VERNON - An Armstrong man’s animal cruelty trial got underway today, two years after the SPCA seized seized 16 horses out of a herd of more than 100 on his farm.
Gary Roberts, 69, faces charges of causing unnecessary pain or suffering to an animal and failing to provide necessities of life. He also faces one count of uttering threats to cause death or bodily harm.
After multiple delays, Roberts’ trial began today, Dec. 14, in Vernon Provincial Court. Defence lawyer Julian van der Walle began by launching a charter argument over the validity of the SPCA’s search warrant, which was executed on Dec. 11, 2014. Van der Walle argued the SPCA left out key information in its application for a search warrant — which is used by a judge or justice of the peace to assess whether a warrant should be granted. Van der Walle called the document “one sided” and said information that painted Roberts in a favourable light was omitted.
Court heard from SPCA Constable Daniel Chapman, who visited Roberts’ property multiple times and wrote the application, called an Information to Obtain, during a voir dire (a trial within a trial used to determine if evidence can be used).
Chapman said the SPCA received a complaint in December 2013 from a woman who said roughly 100 horses on Roberts’ property were not receiving proper care. The complainant said Roberts would hide the skinny horses in hidden corrals, and said her dog brought bones back from the property.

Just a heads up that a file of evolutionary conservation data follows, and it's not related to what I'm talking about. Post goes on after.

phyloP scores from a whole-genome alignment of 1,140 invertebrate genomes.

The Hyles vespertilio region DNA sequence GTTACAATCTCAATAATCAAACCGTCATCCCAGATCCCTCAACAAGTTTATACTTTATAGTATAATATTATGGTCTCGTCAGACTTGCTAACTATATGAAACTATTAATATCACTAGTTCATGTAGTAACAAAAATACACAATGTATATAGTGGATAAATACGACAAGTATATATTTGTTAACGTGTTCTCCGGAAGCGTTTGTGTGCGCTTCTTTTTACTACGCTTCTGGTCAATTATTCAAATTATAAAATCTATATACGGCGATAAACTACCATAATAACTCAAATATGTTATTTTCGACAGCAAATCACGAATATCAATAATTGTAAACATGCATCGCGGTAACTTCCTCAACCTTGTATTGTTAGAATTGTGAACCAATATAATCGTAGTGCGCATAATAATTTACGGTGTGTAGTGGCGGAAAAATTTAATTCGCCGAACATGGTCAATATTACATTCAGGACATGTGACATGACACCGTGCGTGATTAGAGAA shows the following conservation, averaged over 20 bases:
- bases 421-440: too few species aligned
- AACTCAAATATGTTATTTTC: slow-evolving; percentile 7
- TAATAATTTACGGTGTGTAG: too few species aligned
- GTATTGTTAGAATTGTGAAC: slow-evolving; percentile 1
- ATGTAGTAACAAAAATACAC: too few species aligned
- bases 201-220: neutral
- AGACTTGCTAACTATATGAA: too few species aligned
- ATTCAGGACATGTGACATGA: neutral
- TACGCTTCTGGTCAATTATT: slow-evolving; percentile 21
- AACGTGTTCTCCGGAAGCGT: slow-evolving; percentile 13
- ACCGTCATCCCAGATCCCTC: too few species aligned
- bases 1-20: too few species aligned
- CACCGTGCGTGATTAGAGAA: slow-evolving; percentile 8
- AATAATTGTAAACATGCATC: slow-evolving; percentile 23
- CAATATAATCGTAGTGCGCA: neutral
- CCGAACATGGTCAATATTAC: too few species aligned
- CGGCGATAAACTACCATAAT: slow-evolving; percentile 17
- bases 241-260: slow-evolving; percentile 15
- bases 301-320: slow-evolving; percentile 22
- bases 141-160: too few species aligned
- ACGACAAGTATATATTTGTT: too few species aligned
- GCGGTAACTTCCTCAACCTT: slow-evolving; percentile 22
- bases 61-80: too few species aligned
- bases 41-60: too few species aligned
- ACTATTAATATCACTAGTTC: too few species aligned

SPCA officers found no evidence of hidden corrals or dead horses, Chapman testified. The general condition of the horses was good, although four needed to be seen by a vet.
Van der Walle pointed out there was nothing in the information to obtain a search warrant explicitly stating many of the tipster’s claims were not true and asked Chapman if he had any concerns about the woman’s reliability. He also pointed out the woman and Roberts knew each other and had a history.
“Did it ever concern you that… she may have had some type of motive to exaggerate or fabricate… based on the bad blood between the two?” van der Walle said.
Chapman responded, “that’s why we do an investigation to see if there are issues or not.” He said while many of the claims were not corroborated by the site visit, there were definitely concerns about the health of the animals. At the time, the SPCA ordered Roberts to improve the quality and quantity of feed, have some of the horses seen by a vet, and separate the larger horses from the smaller ones, among other tasks.
Over subsequent follow up visits, Chapman said Roberts complied with some but not all of the SPCA’s original orders. Roberts was advised in February 2014 things had to “start getting done.”
Chapman said the SPCA continued to receive complaints from multiple people about Roberts’ horses.
On March 11, 2014 — after multiple site visits — Roberts phoned the SPCA and said officers would not be allowed back on his property without a search warrant, Chapman said. Crown counsel Alexandra Janse only asked Chapman a short series of questions about the information to obtain a search warrant.
“Were you attempting to mislead the justice?” Janse asked.
‘No,” Chapman said.
Janse argued that Chapman provided a “full and frank disclosure” in his information to obtain and said it was “ludicrous” to say he was trying to mislead the judge.
She said while Roberts complied with some of the orders, there was an ongoing pattern of neglect during which the animals remained in distress. Even if the information van der Walle alleged was missing from the information to obtain was included, Janse argued there would still be reasonable grounds for the warrant to be issued.
The voir dire is expected to continue Wednesday afternoon before Judge Mark Takahashi.
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